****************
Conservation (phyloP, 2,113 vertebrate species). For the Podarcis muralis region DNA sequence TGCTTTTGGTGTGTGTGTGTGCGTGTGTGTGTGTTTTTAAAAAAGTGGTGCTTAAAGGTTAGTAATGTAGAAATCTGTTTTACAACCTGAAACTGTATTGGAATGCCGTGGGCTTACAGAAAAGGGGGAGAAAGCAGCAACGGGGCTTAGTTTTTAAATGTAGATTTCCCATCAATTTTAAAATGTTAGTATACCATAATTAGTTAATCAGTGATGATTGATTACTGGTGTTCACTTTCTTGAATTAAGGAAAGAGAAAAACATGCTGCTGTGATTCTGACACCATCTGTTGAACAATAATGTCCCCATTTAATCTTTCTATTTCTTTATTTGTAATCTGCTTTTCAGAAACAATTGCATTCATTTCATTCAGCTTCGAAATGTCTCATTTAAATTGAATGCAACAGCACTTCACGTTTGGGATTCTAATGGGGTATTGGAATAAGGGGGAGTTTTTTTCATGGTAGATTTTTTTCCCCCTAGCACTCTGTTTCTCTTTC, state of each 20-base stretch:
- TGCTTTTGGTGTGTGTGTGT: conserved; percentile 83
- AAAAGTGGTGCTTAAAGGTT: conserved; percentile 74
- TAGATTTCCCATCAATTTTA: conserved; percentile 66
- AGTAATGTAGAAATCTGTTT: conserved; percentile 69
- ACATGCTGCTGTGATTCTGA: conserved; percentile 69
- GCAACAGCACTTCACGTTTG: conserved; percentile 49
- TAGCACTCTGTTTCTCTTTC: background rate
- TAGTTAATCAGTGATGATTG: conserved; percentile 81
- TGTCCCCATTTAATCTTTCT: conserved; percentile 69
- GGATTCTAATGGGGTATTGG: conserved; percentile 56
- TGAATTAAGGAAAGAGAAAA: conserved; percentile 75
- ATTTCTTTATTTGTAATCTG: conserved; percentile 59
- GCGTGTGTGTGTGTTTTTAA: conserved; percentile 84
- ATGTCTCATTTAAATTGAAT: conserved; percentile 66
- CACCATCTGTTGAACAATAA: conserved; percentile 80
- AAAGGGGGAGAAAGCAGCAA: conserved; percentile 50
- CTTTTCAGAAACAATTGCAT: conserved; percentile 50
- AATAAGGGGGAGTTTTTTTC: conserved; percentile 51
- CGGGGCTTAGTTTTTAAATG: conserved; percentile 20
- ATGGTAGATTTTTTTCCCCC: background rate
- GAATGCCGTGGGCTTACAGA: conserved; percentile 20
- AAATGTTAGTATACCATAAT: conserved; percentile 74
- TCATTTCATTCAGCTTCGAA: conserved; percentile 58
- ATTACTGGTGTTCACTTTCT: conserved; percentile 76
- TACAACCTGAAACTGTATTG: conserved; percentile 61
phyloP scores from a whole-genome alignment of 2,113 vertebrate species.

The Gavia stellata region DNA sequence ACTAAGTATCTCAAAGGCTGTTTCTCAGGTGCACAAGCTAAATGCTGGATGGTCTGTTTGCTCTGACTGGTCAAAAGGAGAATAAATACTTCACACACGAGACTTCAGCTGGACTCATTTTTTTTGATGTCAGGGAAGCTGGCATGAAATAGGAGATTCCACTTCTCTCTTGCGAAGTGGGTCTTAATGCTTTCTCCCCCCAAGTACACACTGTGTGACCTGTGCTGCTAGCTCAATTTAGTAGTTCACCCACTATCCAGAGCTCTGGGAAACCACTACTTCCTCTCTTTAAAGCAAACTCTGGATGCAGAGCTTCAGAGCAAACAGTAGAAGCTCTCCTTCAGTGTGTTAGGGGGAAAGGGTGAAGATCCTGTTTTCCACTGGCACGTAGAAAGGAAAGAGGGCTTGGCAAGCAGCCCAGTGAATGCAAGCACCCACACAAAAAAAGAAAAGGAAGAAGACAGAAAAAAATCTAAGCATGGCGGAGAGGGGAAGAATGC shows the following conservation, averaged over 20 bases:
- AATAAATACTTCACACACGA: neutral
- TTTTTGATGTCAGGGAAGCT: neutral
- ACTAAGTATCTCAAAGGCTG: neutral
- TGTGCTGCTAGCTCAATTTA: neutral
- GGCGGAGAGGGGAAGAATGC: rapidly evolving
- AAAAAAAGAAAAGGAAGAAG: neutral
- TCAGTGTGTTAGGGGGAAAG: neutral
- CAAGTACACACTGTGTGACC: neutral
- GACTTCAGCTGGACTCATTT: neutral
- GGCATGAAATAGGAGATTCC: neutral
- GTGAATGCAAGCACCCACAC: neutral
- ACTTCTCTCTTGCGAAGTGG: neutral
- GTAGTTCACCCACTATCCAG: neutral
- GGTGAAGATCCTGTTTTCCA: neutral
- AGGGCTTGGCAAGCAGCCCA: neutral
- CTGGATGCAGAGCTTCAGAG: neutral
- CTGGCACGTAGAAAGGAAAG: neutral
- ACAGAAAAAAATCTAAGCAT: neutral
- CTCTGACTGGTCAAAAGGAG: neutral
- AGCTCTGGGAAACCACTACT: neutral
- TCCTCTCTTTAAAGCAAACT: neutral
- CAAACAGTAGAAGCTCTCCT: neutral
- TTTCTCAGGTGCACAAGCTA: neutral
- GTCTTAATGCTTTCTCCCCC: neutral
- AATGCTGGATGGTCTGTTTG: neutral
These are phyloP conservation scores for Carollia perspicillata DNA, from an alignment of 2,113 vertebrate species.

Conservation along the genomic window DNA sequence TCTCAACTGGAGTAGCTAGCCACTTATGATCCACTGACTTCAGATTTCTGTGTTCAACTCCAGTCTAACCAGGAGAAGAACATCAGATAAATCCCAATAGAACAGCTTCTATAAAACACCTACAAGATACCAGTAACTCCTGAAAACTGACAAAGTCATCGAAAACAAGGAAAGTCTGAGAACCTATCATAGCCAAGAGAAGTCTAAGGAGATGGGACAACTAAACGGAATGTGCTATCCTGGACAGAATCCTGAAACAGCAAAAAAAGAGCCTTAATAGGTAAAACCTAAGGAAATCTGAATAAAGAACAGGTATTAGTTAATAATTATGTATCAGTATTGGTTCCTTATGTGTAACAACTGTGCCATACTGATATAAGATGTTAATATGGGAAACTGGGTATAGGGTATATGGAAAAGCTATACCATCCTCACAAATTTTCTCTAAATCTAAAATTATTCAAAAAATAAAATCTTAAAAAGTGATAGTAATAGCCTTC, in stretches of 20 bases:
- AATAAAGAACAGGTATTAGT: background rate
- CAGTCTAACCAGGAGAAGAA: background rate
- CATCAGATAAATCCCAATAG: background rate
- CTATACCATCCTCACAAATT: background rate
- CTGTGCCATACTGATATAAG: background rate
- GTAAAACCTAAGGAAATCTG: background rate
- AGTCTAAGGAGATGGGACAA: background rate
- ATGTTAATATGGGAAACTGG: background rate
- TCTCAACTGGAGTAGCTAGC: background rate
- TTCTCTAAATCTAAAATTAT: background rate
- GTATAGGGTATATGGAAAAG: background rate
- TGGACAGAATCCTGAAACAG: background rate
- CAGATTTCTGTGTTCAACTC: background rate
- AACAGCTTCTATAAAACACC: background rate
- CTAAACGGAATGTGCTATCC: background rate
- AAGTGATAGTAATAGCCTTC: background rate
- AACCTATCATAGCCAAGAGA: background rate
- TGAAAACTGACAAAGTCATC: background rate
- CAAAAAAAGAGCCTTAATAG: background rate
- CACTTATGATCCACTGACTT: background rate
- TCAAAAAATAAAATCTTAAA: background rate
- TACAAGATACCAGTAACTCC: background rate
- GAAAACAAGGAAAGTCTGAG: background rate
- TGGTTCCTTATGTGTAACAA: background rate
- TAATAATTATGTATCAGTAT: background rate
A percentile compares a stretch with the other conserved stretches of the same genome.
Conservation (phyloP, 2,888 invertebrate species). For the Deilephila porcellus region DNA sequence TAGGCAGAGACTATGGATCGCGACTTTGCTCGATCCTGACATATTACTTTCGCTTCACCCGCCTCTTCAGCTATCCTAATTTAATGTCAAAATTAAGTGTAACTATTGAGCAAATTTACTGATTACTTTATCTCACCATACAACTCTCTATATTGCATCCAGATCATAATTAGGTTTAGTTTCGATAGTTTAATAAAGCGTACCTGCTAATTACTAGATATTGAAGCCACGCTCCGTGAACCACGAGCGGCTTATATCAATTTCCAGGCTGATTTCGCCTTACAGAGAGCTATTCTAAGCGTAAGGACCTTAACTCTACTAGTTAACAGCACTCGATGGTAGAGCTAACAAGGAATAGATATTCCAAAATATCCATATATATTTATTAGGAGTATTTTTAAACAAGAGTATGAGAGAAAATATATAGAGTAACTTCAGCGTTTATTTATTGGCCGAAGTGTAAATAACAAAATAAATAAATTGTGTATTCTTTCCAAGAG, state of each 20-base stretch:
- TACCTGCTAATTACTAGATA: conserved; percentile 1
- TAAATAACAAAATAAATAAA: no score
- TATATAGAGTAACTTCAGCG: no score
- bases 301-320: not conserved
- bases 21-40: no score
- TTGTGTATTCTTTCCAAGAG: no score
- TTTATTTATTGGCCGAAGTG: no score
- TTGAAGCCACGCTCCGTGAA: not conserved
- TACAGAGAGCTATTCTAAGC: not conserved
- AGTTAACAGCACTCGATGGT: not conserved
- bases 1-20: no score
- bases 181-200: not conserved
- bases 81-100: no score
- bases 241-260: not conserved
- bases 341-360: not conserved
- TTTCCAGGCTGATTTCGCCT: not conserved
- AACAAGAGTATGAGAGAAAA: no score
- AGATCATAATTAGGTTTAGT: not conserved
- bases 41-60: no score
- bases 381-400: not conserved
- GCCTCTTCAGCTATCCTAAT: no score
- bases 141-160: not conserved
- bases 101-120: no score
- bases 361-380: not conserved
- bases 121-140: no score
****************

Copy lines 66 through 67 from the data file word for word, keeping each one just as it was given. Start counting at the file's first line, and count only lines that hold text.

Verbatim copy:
- GTATAGGGTATATGGAAAAG: background rate
- TGGACAGAATCCTGAAACAG: background rate